One of my favorite musicians is a perfectionist. I know this because, in my sporadic attempts to be a dedicated fan, I spent some time reading this musician’s comments about one of his albums. He described himself as a perfectionist musician, then stated his work was never finished, only abandoned.
The terminology caused me to pause. It sounded familiar because of my acquaintance with some of Paul Valery‘s work, but the phrase still didn’t quite compute; at least, not at first. Abandoning a project can suggest quitting, and I’m no quitter. I often stick with a job or project long after the job or project should be relinquished. I don’t like to quit. I don’t like to fail.
I found myself pondering the phrase as I considered my work habits and strategies for coping with my perfectionism. I came to the conclusion I do abandon projects. The abandoning began as an attempt to control my out-of-control editing habits: I was the person who had to be told to stop editing. I had to put a limit on how many times I could edit a piece. My perfectionism was that bad. It still could be if not for the concept of abandoning projects.
I think the idea gained momentum in graduate school. I wrote poetry for workshops; I wrote poetry for form and theory classes; I wrote papers and prepared presentations for literature classes; and I wrote content for websites and print materials at my job. When workshop, classes, and work overlapped, I had to learn how to write and to keep writing. I couldn’t obsess for days and days about a poem or a paper or a website. I had a deadline to meet. I had to leave a poem or paper in favor of the next poem or paper. I began to abandon poems and papers in order to focus on what was next.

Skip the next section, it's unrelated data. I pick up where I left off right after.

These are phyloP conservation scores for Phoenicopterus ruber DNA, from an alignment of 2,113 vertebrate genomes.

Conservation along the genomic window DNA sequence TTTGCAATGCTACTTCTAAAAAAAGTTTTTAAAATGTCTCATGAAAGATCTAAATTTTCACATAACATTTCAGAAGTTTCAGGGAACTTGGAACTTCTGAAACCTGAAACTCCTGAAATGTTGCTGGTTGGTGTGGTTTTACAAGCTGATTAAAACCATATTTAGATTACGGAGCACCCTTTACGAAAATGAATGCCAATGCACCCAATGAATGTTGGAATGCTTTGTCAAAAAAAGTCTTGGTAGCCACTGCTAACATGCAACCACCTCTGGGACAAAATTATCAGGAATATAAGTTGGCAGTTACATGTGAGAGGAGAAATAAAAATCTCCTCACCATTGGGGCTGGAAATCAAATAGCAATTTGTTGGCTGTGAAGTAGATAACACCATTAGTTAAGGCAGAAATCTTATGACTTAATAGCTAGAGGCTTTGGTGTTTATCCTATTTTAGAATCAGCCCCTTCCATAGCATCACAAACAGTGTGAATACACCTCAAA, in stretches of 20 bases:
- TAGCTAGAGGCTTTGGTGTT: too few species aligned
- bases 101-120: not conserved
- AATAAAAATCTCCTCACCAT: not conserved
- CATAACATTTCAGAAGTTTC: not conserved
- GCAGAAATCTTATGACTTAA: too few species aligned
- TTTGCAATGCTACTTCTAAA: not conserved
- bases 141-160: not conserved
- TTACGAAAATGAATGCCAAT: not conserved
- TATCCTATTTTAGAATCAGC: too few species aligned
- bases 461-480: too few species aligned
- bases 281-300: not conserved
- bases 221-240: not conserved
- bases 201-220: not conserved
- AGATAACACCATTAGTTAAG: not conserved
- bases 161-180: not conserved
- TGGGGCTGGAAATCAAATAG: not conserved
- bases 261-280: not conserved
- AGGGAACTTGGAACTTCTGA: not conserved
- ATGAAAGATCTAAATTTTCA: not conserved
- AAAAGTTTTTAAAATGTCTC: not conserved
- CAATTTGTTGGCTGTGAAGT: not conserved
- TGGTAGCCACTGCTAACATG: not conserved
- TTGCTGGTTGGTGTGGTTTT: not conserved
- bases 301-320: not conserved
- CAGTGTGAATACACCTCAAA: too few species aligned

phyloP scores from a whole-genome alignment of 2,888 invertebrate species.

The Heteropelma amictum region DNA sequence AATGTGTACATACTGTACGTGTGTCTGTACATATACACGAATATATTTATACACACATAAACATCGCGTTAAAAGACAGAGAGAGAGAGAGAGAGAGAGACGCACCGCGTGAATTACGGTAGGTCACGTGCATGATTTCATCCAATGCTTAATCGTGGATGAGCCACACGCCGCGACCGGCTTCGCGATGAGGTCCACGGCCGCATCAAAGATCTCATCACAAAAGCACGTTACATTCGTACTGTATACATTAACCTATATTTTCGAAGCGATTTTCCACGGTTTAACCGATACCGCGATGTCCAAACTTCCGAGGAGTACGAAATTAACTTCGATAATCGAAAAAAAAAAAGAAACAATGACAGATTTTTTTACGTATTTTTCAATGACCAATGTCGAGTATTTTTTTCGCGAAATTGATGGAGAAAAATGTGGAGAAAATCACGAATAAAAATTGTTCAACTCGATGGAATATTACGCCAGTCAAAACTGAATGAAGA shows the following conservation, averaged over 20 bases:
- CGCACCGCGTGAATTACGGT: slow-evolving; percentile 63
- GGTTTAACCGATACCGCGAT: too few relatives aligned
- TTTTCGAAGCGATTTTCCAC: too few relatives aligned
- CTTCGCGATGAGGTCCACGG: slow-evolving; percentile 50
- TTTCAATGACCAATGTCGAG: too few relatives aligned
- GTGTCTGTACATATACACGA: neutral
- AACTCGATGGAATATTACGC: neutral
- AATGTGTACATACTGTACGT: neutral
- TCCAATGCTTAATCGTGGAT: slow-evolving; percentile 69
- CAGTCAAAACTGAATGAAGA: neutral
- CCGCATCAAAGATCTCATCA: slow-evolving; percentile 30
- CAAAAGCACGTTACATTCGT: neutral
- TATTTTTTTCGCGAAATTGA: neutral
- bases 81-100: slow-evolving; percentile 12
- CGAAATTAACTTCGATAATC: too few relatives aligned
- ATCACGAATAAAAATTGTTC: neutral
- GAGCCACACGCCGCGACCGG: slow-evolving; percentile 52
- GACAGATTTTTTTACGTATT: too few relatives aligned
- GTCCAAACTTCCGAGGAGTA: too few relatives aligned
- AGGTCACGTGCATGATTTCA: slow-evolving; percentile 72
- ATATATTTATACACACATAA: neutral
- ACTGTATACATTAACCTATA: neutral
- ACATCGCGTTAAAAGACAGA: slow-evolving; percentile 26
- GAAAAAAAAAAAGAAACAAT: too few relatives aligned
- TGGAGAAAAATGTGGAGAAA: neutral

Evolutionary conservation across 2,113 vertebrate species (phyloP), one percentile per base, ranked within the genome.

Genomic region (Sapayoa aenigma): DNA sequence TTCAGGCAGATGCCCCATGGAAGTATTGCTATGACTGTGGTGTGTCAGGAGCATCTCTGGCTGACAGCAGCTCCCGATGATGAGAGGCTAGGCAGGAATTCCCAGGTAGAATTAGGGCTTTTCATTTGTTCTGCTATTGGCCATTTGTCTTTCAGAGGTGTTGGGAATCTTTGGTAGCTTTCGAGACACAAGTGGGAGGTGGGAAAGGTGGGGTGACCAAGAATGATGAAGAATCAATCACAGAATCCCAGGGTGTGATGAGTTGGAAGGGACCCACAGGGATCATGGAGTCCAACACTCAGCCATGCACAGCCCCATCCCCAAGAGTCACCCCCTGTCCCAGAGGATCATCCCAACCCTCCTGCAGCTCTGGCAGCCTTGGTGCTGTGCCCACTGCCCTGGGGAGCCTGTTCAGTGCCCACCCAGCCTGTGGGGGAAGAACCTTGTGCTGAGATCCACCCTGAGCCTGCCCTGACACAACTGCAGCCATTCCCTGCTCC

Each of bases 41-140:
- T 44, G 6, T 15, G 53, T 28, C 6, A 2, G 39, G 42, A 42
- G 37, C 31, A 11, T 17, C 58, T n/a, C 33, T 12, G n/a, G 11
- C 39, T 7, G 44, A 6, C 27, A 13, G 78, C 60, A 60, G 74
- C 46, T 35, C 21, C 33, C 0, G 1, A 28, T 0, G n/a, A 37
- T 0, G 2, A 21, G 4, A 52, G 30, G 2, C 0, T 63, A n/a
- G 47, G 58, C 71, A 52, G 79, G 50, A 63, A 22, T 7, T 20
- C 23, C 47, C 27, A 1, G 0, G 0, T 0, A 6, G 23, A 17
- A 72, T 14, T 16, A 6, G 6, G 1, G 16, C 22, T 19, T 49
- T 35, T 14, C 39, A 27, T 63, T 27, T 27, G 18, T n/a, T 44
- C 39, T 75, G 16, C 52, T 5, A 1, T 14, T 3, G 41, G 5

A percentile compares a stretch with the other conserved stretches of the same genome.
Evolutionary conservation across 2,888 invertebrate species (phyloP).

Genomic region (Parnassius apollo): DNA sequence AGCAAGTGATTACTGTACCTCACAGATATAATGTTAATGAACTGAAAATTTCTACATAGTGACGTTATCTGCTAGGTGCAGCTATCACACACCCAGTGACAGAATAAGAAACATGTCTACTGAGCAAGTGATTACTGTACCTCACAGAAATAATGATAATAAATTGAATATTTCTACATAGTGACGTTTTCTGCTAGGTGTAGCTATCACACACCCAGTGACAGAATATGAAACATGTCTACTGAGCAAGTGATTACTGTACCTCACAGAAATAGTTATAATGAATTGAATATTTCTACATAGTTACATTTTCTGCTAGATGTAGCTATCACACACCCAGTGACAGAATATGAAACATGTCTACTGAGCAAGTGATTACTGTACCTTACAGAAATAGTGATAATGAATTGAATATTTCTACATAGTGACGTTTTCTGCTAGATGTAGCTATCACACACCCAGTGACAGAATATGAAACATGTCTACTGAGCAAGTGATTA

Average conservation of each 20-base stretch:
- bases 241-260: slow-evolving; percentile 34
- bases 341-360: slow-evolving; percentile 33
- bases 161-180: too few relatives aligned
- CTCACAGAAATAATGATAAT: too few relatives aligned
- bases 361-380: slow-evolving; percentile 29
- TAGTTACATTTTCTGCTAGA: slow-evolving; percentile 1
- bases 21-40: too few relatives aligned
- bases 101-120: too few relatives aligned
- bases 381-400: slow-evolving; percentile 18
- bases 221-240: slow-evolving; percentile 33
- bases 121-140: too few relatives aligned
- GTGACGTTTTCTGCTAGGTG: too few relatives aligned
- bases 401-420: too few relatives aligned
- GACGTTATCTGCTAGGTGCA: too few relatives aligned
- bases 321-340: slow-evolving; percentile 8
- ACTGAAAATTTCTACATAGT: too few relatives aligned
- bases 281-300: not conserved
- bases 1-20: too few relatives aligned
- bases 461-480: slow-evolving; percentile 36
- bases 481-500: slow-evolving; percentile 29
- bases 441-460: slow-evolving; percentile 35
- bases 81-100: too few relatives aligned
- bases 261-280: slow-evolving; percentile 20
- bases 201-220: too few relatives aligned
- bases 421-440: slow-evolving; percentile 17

That isn’t to say I don’t review my work. I do. I still obsess about lines and word choice and punctuation marks. If I’m honest, though, I rarely re-read the work I publish on this site or my Tumblr blog. To do so is to enter dangerous territory. It’s a territory filled with bogs and meandering paths that lead nowhere. Once a work is published, it’s published. It’s time to move onto the next thing. It doesn’t do any good to worry about the work. Yes, I’ll review it based on feedback I receive, but I won’t dwell on it. I will make the necessary alterations to the work – if they’re in keeping with what I am attempting to accomplish with a particular poem or post – then I will abandon it. It’s the only way to get things done when I’m a perfectionist.
Photo: Nic Stage (CC BY NC SA 2.0)